Justice was dispensed in a portion of a building now used by the police. Mr. F.J.C. North, P.M., Carcoar, visited Cowra monthly, and during the interval Mr. Arkins (who was an invalid from rheumatic gout, and of a ‘crotchety and irascible temperament), Clerk of Petty Sessions, Land Agent, and Justice of the Peace, with the assistance of Messrs. J.T. West, W.R. Watt, W.P. Mylecharane, S.G. Alford and Rothery, J. P.’s, dealt with drunks and such other cases as might be set down for hearing.
Sergeant Denis McCartie, who resided in a building situated where the State Bank now is, was the officer in charge of Police, then consisting of Constables Bennett (Lock-up Keeper) and John Chapman (mounted). Sergeant McCartie was a most efficient officer, and a part- icularly able man, who was well qualified to hold a much higher position. His ability and worth was later recognised when he was promoted to the position of Sub-inspector and transferred to
The law was represented by Mr. F.B. Freehill, M.A., A brilliant young Australian, who made many warm friends in the district and who subsequently disposed of his practice to Mr. M.T. Phillips and went to Sydney to take over the practice of his deceased brother who had amassed considerable wealth prior to his demise at a comparatively early age.
The late Dr. E.R. Smith, of Carcoar, used to provide his profession services once a fortnight.
Published 10 December 1921
If He Did Not Cure …. He Never Killed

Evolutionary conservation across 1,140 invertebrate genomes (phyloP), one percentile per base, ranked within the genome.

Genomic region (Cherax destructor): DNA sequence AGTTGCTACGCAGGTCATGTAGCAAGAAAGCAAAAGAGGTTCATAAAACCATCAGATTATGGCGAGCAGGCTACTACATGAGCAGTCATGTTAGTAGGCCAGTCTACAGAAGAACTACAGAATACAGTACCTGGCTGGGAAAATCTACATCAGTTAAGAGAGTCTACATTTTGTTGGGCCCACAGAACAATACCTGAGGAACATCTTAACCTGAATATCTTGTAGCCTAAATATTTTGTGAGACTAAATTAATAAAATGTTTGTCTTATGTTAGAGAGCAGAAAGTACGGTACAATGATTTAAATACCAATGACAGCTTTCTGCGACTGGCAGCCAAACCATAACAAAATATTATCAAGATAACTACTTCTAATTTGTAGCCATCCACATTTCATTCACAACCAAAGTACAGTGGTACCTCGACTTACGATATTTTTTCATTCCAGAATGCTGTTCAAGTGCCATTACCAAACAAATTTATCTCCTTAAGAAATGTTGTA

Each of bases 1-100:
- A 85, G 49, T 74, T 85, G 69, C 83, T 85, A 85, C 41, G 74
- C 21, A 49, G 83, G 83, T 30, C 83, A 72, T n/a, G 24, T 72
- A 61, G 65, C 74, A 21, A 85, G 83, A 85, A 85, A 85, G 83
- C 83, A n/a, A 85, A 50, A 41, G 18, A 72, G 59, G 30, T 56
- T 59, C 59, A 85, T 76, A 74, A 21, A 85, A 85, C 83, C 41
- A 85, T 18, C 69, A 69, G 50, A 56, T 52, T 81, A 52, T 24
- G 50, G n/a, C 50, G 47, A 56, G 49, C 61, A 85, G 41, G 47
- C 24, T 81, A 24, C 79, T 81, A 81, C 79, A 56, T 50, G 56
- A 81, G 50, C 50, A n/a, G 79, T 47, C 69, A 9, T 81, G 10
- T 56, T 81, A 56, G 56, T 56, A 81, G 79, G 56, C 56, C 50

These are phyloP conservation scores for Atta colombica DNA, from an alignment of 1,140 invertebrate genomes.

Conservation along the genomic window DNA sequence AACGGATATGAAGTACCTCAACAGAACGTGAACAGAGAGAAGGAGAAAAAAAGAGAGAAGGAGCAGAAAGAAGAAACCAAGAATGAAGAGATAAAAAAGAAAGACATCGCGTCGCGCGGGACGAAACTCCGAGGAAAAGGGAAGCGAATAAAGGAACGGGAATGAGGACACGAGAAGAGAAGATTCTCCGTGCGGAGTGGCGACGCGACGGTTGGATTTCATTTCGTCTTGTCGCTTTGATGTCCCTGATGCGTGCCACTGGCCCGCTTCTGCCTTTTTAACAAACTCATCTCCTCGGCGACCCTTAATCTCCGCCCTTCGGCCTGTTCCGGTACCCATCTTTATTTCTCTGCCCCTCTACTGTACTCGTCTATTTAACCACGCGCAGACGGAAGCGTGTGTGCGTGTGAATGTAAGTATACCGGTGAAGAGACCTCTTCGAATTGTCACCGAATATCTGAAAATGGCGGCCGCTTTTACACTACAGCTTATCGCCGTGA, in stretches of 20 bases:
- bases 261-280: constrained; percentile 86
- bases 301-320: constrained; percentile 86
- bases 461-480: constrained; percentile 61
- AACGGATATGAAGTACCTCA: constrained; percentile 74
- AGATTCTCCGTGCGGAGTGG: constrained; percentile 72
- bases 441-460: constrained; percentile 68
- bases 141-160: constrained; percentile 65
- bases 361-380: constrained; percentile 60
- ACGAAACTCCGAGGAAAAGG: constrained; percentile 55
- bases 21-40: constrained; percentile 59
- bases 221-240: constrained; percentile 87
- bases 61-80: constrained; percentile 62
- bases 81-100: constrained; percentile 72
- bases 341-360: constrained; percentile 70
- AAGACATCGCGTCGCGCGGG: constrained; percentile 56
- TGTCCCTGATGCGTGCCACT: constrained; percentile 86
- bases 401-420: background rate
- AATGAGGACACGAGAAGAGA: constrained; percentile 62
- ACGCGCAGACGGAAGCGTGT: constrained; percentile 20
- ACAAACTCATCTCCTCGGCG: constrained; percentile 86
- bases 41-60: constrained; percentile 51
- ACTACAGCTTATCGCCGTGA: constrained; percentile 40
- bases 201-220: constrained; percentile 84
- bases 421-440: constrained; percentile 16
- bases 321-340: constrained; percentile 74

The late Dr. E.R. Smith, of Carcoar, used to visit Cowra professionally only once a fortnight, the only other man who professed a knowledge of medicine and surgery in the place was Mr. Francis Pym Flockton, who had simply passed through three years of medical course. As the remedies he resorted to were of the ordinary household type, if he did not cure or alleviate suffering, he never killed. He was a most eccentric individual with a loud voice, who indulged in language when in his cups that occasionally brought about a night’s incarceration in the lock-up, and his appearance before the Bench on the following day. He had no fixed fee for his services, preferring to rely on the generosity of his patients. He lived anywhere and anyhow, and eventually came to a miserable end at Canowindra. He certainly deserved a better fate, seeing that many of the residents of the place were indebted to him for a mitigation of their ills and in some instances their lives.
Mr. Chas. J. Lewin was the only chemist in those days. A versatile individual who assumed the prefix of “Dr.”, named Cherry, but who was wholly unqualified, after a very brief stay took his departure for other scenes. Of the four stores, the one conducted by the late Mr. Peter Murray was the senior, but it was anything but an up-to-date establishment. It was a long rambling structure with galvanised iron sides and roof, with additions hurriedly run up without any approach to architectural beauty. The Lyric Theatre now occupies the site. Messrs. C.J. and Ben Austin, who succeeded Mr. S.G. Alford, conducted their business in the two storied stone structure erected by their predecessor, where the Imperial Cafe and Bank of Commerce now stand. The store of Messrs. D. C. J. Donnell y & Co., successors to Mr. Dawson, was a weatherboard building adjoining Messrs. Austin Bros., and the remaining store, conducted by the late Mr. Dan Neville (son of the late Mrs. Challacombe), was in the stone building in Kendal Street, owned by the Robertson Estate.